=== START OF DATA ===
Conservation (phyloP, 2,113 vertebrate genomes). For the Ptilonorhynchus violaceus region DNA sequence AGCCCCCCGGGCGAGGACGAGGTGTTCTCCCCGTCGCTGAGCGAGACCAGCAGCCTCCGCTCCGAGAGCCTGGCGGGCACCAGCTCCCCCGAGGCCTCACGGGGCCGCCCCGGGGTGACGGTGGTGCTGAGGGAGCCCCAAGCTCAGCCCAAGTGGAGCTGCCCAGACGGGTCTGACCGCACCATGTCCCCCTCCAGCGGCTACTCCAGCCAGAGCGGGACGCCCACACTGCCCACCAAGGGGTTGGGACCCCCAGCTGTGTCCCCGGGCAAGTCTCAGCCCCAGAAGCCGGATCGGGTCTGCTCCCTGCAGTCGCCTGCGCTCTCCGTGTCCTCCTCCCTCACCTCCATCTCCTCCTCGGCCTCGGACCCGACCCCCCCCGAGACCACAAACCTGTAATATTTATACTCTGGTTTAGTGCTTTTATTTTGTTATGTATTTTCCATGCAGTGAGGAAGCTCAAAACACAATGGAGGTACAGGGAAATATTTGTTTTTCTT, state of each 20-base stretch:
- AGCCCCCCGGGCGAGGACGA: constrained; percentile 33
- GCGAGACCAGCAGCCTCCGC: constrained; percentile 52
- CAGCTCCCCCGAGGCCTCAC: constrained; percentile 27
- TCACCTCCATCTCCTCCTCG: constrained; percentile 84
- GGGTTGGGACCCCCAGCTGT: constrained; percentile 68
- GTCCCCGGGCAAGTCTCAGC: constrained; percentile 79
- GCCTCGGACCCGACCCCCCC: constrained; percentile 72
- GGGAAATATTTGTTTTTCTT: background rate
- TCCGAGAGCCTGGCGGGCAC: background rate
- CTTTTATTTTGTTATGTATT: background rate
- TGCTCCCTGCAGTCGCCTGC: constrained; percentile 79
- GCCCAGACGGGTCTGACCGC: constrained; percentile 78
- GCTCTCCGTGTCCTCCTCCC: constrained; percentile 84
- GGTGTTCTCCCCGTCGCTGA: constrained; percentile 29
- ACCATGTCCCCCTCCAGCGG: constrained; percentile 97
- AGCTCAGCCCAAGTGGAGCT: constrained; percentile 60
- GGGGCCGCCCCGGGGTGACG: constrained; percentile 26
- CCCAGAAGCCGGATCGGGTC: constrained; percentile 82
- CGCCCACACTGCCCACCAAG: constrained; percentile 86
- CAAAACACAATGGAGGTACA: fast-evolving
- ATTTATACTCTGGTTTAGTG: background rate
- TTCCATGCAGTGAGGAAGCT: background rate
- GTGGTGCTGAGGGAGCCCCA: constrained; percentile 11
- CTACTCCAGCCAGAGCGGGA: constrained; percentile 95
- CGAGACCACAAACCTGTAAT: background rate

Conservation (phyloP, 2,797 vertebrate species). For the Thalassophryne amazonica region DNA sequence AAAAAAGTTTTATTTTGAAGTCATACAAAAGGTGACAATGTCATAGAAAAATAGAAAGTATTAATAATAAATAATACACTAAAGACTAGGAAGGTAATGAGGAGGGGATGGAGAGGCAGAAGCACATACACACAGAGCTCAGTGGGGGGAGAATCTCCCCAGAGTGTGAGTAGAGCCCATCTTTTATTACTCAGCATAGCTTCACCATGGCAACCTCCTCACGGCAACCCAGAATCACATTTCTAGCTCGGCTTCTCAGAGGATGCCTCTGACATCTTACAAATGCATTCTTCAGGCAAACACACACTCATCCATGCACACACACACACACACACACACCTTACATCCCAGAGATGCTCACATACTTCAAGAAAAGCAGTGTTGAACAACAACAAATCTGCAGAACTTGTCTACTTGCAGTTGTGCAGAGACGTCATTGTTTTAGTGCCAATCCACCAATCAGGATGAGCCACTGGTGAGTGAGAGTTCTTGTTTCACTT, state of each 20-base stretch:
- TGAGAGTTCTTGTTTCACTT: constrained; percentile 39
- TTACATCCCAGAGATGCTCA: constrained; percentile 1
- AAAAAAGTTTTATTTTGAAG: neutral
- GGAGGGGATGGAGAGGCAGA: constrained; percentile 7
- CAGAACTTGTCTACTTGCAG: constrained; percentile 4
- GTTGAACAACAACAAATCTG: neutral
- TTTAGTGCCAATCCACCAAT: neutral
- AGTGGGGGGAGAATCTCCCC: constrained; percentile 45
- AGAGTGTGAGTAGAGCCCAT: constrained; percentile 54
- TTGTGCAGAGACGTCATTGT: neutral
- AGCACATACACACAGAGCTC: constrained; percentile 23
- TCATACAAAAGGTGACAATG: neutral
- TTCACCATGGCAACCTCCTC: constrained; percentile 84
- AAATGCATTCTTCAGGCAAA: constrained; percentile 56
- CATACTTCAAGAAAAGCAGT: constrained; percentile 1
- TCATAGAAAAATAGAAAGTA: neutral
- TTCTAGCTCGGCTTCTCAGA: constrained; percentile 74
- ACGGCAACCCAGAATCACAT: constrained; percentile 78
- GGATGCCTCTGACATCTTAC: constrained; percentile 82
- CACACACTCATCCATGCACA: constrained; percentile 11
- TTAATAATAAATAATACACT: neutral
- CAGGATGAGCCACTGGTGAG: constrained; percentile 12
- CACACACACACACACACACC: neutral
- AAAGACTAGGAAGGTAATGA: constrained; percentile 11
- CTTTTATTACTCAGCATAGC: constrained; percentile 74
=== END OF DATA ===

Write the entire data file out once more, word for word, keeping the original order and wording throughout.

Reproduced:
Conservation (phyloP, 2,113 vertebrate genomes). For the Ptilonorhynchus violaceus region DNA sequence AGCCCCCCGGGCGAGGACGAGGTGTTCTCCCCGTCGCTGAGCGAGACCAGCAGCCTCCGCTCCGAGAGCCTGGCGGGCACCAGCTCCCCCGAGGCCTCACGGGGCCGCCCCGGGGTGACGGTGGTGCTGAGGGAGCCCCAAGCTCAGCCCAAGTGGAGCTGCCCAGACGGGTCTGACCGCACCATGTCCCCCTCCAGCGGCTACTCCAGCCAGAGCGGGACGCCCACACTGCCCACCAAGGGGTTGGGACCCCCAGCTGTGTCCCCGGGCAAGTCTCAGCCCCAGAAGCCGGATCGGGTCTGCTCCCTGCAGTCGCCTGCGCTCTCCGTGTCCTCCTCCCTCACCTCCATCTCCTCCTCGGCCTCGGACCCGACCCCCCCCGAGACCACAAACCTGTAATATTTATACTCTGGTTTAGTGCTTTTATTTTGTTATGTATTTTCCATGCAGTGAGGAAGCTCAAAACACAATGGAGGTACAGGGAAATATTTGTTTTTCTT, state of each 20-base stretch:
- AGCCCCCCGGGCGAGGACGA: constrained; percentile 33
- GCGAGACCAGCAGCCTCCGC: constrained; percentile 52
- CAGCTCCCCCGAGGCCTCAC: constrained; percentile 27
- TCACCTCCATCTCCTCCTCG: constrained; percentile 84
- GGGTTGGGACCCCCAGCTGT: constrained; percentile 68
- GTCCCCGGGCAAGTCTCAGC: constrained; percentile 79
- GCCTCGGACCCGACCCCCCC: constrained; percentile 72
- GGGAAATATTTGTTTTTCTT: background rate
- TCCGAGAGCCTGGCGGGCAC: background rate
- CTTTTATTTTGTTATGTATT: background rate
- TGCTCCCTGCAGTCGCCTGC: constrained; percentile 79
- GCCCAGACGGGTCTGACCGC: constrained; percentile 78
- GCTCTCCGTGTCCTCCTCCC: constrained; percentile 84
- GGTGTTCTCCCCGTCGCTGA: constrained; percentile 29
- ACCATGTCCCCCTCCAGCGG: constrained; percentile 97
- AGCTCAGCCCAAGTGGAGCT: constrained; percentile 60
- GGGGCCGCCCCGGGGTGACG: constrained; percentile 26
- CCCAGAAGCCGGATCGGGTC: constrained; percentile 82
- CGCCCACACTGCCCACCAAG: constrained; percentile 86
- CAAAACACAATGGAGGTACA: fast-evolving
- ATTTATACTCTGGTTTAGTG: background rate
- TTCCATGCAGTGAGGAAGCT: background rate
- GTGGTGCTGAGGGAGCCCCA: constrained; percentile 11
- CTACTCCAGCCAGAGCGGGA: constrained; percentile 95
- CGAGACCACAAACCTGTAAT: background rate

Conservation (phyloP, 2,797 vertebrate species). For the Thalassophryne amazonica region DNA sequence AAAAAAGTTTTATTTTGAAGTCATACAAAAGGTGACAATGTCATAGAAAAATAGAAAGTATTAATAATAAATAATACACTAAAGACTAGGAAGGTAATGAGGAGGGGATGGAGAGGCAGAAGCACATACACACAGAGCTCAGTGGGGGGAGAATCTCCCCAGAGTGTGAGTAGAGCCCATCTTTTATTACTCAGCATAGCTTCACCATGGCAACCTCCTCACGGCAACCCAGAATCACATTTCTAGCTCGGCTTCTCAGAGGATGCCTCTGACATCTTACAAATGCATTCTTCAGGCAAACACACACTCATCCATGCACACACACACACACACACACACCTTACATCCCAGAGATGCTCACATACTTCAAGAAAAGCAGTGTTGAACAACAACAAATCTGCAGAACTTGTCTACTTGCAGTTGTGCAGAGACGTCATTGTTTTAGTGCCAATCCACCAATCAGGATGAGCCACTGGTGAGTGAGAGTTCTTGTTTCACTT, state of each 20-base stretch:
- TGAGAGTTCTTGTTTCACTT: constrained; percentile 39
- TTACATCCCAGAGATGCTCA: constrained; percentile 1
- AAAAAAGTTTTATTTTGAAG: neutral
- GGAGGGGATGGAGAGGCAGA: constrained; percentile 7
- CAGAACTTGTCTACTTGCAG: constrained; percentile 4
- GTTGAACAACAACAAATCTG: neutral
- TTTAGTGCCAATCCACCAAT: neutral
- AGTGGGGGGAGAATCTCCCC: constrained; percentile 45
- AGAGTGTGAGTAGAGCCCAT: constrained; percentile 54
- TTGTGCAGAGACGTCATTGT: neutral
- AGCACATACACACAGAGCTC: constrained; percentile 23
- TCATACAAAAGGTGACAATG: neutral
- TTCACCATGGCAACCTCCTC: constrained; percentile 84
- AAATGCATTCTTCAGGCAAA: constrained; percentile 56
- CATACTTCAAGAAAAGCAGT: constrained; percentile 1
- TCATAGAAAAATAGAAAGTA: neutral
- TTCTAGCTCGGCTTCTCAGA: constrained; percentile 74
- ACGGCAACCCAGAATCACAT: constrained; percentile 78
- GGATGCCTCTGACATCTTAC: constrained; percentile 82
- CACACACTCATCCATGCACA: constrained; percentile 11
- TTAATAATAAATAATACACT: neutral
- CAGGATGAGCCACTGGTGAG: constrained; percentile 12
- CACACACACACACACACACC: neutral
- AAAGACTAGGAAGGTAATGA: constrained; percentile 11
- CTTTTATTACTCAGCATAGC: constrained; percentile 74